By now, the New Folk winners had become widely celebrated and the number of annual entries to be screened ran from 500-800 writers. The number of finalists was trimmed to 32 to allow a less hurried competition with 16 writers per day of the 2- day event. To this day, the New Folk competition at Kerrville remains among the most honored and respected events of its type in the world having assisted hundreds of writers with recognition, self-assurance and networking at a time in their young careers when they are most vulnerable.
Among the perks for qualifying entries are scholarships for the Foundation’s Songwriting School, a rich networking experience with their peers, complimentary admission to many days of the festival, the chance to win the title and financial assistance for being a Kerrville New Folk Award Winner.
– Rod Kennedy
January 20, 2007
A huge contingency of past New Folk Finalists that have honed their craft and continued to be full time touring artists still play the Festival on a regular basis. Jimmy LaFave, Tish Hinojosa, John Gorka, David Wilcox, Bobby Bridger, Jimmie Dale Gilmore, Butch Hancock, Butch Morgan, Ray Bonneville, Chuck Pyle, Tom Russell, Jon Ims, Johnsmith, Slaid Cleaves and dozens more. The relationships that are forged and the community found are many times the most important thing that the artists gain from participating in New Folk.
Following is a letter from one of the six 2012 award winners who describes the importance of the award to him.
“My name is Korby Lenker, and being part of the New Folk Winners in 2012 was a game changer for me. I have won songwriting contests in the past, but this one was different. In terms of tradition (what other festival besides Newport can trace it’s beginning to the folk singing tradition of the 50s and 60s?) Kerrville’s contest stands alone. And apart from festival founders like Peter Yarrow, some of my heroes — Lyle Lovett, Nancy Griffith, Lucinda Williams — participated in New Folk in years past and went on to have important careers. I’m very excited to be part of that story.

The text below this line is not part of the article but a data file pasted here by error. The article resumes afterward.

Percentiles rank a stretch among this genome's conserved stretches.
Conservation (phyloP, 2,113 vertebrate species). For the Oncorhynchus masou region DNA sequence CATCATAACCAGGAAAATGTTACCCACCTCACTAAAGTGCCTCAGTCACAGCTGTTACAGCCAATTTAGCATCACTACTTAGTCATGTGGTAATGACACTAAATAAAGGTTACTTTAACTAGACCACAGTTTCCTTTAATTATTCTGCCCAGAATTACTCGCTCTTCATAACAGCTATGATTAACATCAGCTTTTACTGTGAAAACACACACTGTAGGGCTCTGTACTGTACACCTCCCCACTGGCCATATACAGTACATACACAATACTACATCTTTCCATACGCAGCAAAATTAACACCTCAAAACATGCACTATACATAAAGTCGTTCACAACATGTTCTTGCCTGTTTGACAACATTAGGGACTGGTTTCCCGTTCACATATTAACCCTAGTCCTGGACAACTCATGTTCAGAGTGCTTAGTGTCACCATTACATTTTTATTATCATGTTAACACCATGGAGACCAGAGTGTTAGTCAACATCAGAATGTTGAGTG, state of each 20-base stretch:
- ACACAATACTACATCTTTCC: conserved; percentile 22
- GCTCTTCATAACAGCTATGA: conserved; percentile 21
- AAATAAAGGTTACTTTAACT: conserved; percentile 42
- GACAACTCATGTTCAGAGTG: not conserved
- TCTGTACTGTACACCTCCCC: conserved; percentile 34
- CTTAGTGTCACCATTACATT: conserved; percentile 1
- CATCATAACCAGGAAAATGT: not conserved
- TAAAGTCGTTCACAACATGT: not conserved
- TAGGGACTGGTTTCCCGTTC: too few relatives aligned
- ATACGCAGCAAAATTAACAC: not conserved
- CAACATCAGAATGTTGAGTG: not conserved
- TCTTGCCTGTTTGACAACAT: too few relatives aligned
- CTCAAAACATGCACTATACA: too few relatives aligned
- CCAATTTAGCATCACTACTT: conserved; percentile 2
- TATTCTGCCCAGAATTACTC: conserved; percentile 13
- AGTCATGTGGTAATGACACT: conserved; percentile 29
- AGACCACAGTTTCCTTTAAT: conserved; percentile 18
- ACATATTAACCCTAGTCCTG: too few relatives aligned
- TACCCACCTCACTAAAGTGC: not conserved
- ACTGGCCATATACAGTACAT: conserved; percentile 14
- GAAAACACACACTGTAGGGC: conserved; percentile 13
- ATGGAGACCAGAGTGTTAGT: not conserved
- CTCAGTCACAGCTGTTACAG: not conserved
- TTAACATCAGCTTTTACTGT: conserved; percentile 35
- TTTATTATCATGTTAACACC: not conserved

“Practically speaking, New Folk opened doors to me that were previously closed, and allowed me to become a full-time touring musician. Elements of my career have been brewing for a long time, but it seems like New Folk helped turn a corner for me. I got a booking agent dedicated to developing my audience both inside and out of the folk music community (I’m looking to play some 200+ shows this year). And even in Nashville where I live, more industry people know (and care) about what I do. I’ve even received a lot of radio airplay on the commercial triple A station in town!
“Apart from the practical aid, being a New Folk winner made me feel like there is a community of people who ‘get me.’ I have been an aspiring singer-songwriter for almost 15 years — not quite country, not quit pop, not quite folk even — but in Kerrville, I found listeners and artists who didn’t think I was crazy to write songs out of my personal life experience and to tell stories with those songs that weren’t necessarily groomed for the mainstream. In short, I found a musical home.
“I look forward to developing my relationship with the Kerrville story, and I hope the festival continues grow and foster talent for years to come. Thank you, New Folk!
– Korby Lenker
The New Folk Chronicles will continue in the next issue with interviews from some of the past finalists about what it meant to them, how it affected their careers and where they are today.
I am so delighted to have the opportunity to tell the New Folk story in Texas Heart Beat.